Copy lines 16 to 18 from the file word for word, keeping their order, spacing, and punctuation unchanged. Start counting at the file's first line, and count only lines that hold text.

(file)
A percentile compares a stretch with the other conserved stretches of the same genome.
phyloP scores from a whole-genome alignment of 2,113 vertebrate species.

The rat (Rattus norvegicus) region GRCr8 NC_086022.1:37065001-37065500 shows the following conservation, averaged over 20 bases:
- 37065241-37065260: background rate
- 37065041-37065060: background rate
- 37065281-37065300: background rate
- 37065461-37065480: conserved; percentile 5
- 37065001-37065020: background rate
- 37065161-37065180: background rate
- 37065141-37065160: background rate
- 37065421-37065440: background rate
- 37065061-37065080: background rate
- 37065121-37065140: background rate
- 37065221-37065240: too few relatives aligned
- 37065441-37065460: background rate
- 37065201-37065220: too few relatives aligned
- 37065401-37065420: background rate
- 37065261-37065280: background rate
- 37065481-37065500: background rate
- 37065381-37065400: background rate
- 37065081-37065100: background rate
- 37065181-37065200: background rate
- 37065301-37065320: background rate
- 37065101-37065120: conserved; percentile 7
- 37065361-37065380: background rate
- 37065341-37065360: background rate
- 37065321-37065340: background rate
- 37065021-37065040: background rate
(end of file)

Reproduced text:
- 37065201-37065220: too few relatives aligned
- 37065401-37065420: background rate
- 37065261-37065280: background rate